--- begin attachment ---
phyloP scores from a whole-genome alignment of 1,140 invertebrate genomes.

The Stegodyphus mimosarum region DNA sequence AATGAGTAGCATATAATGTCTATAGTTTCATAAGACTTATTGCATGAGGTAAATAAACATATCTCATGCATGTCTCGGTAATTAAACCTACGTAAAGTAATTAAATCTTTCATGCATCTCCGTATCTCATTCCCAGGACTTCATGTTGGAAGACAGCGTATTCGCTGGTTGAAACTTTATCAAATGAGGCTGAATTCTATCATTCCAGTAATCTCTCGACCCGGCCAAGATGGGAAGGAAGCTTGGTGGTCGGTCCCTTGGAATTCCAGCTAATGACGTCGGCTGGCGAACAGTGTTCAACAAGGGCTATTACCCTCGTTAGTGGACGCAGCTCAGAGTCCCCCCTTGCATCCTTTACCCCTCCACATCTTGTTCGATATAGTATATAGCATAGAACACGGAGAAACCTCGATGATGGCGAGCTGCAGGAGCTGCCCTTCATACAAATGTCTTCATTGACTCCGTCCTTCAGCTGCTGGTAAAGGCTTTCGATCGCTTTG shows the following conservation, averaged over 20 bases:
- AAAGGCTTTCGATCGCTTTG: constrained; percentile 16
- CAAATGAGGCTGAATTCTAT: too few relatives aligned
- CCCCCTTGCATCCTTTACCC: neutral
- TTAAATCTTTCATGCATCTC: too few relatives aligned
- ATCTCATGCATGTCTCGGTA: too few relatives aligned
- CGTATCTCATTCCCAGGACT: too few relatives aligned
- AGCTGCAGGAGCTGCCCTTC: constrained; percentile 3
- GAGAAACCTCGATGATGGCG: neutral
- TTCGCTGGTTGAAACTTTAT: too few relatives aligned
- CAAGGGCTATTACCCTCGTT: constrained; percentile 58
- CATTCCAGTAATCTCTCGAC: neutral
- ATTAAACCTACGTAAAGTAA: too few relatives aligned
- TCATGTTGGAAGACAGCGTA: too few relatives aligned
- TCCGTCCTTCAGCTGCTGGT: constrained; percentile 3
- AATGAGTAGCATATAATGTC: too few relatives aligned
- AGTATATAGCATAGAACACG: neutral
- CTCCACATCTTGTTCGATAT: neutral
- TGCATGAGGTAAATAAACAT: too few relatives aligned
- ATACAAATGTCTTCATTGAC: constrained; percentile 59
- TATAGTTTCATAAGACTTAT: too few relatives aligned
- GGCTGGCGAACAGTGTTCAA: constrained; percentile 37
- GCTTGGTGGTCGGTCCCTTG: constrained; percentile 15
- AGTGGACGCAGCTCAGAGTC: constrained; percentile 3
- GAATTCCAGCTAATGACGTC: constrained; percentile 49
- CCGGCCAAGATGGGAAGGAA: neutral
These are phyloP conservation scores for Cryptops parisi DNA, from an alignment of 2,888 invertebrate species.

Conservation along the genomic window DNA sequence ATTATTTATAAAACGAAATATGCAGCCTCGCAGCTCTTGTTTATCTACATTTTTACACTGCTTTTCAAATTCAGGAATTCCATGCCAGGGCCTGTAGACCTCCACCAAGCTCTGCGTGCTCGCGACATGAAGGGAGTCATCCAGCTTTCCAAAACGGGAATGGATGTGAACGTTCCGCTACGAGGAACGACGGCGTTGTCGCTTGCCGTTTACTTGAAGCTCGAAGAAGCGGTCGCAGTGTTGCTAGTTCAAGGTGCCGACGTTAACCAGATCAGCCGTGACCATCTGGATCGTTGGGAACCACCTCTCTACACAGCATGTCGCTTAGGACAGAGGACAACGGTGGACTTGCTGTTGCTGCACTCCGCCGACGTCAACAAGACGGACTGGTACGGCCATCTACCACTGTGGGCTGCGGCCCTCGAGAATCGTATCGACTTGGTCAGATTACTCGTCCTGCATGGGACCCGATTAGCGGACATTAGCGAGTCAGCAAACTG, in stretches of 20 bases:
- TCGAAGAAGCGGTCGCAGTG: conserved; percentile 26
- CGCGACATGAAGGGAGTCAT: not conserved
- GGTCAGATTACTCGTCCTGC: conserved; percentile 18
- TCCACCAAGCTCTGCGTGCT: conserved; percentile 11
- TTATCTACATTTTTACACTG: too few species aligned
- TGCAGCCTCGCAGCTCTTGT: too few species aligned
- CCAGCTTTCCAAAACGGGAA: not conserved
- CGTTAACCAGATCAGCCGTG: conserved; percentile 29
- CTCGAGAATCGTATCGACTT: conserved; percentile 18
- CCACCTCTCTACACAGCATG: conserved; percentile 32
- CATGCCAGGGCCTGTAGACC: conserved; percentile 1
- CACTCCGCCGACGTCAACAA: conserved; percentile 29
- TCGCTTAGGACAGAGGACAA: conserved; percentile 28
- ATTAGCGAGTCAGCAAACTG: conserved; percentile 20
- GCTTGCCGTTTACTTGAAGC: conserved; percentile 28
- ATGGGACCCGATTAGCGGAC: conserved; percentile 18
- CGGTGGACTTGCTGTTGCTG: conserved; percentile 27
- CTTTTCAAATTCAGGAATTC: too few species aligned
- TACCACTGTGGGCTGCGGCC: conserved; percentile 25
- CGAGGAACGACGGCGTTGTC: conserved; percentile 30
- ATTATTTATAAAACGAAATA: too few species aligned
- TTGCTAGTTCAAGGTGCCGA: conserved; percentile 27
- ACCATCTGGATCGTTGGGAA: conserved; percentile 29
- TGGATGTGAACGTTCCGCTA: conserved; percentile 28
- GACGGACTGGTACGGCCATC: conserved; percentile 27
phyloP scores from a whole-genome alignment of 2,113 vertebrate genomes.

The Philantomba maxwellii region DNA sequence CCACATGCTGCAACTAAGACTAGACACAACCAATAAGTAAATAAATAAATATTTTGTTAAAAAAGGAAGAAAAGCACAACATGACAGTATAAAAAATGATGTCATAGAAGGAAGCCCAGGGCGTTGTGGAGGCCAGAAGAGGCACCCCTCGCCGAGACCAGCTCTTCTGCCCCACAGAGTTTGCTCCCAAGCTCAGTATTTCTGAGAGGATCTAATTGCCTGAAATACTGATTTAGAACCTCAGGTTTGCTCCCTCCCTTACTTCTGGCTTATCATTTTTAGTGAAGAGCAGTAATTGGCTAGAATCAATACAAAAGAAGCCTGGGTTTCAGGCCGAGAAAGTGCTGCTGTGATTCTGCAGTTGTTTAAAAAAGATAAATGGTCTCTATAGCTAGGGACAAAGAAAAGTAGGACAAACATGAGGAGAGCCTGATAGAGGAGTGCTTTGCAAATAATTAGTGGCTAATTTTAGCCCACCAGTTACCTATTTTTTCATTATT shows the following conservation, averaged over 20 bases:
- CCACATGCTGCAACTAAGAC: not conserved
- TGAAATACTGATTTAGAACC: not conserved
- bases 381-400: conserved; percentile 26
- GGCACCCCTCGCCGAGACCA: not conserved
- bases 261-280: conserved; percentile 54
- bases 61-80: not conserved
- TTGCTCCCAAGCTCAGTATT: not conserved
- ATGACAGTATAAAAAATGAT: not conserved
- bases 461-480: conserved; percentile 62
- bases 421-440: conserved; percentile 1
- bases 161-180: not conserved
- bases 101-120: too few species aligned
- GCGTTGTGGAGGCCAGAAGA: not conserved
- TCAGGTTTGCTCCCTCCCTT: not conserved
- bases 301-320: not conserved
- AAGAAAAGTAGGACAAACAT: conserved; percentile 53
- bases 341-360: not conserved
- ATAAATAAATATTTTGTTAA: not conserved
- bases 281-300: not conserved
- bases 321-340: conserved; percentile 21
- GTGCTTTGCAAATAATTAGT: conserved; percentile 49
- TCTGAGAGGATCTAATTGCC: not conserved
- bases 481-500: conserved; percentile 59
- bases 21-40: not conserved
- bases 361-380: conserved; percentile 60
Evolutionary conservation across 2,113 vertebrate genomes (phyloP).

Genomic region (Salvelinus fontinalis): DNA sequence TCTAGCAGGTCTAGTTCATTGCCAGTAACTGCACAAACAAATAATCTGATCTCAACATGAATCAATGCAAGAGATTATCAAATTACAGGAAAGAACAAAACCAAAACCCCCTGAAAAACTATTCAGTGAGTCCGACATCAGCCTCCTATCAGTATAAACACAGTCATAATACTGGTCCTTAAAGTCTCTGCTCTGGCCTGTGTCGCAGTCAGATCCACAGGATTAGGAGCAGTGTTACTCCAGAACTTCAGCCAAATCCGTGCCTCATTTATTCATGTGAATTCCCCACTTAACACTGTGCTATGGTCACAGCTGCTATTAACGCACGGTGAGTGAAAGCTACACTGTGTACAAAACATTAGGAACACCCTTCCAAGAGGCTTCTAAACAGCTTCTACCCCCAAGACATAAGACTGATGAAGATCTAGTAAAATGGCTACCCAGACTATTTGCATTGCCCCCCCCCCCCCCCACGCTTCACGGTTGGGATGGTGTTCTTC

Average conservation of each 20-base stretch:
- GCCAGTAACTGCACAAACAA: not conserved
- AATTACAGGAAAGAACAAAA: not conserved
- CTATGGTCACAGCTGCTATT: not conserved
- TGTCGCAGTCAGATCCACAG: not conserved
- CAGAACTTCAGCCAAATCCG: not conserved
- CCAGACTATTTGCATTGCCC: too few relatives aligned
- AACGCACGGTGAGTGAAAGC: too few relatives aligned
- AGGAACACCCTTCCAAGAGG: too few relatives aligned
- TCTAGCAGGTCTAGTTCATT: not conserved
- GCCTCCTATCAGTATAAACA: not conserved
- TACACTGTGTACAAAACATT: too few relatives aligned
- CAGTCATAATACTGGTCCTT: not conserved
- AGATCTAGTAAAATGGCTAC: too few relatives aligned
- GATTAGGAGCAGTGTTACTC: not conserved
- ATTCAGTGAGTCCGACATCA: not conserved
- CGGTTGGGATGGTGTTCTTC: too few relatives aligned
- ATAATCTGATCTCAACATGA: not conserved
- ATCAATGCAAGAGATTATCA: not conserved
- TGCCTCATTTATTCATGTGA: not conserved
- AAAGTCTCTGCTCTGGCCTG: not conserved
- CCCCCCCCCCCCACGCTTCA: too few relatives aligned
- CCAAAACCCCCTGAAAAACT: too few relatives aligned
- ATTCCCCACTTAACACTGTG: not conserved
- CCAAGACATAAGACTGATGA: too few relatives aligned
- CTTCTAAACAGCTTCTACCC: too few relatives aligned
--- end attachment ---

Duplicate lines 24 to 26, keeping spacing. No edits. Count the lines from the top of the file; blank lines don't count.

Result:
- GCTTGGTGGTCGGTCCCTTG: constrained; percentile 15
- AGTGGACGCAGCTCAGAGTC: constrained; percentile 3
- GAATTCCAGCTAATGACGTC: constrained; percentile 49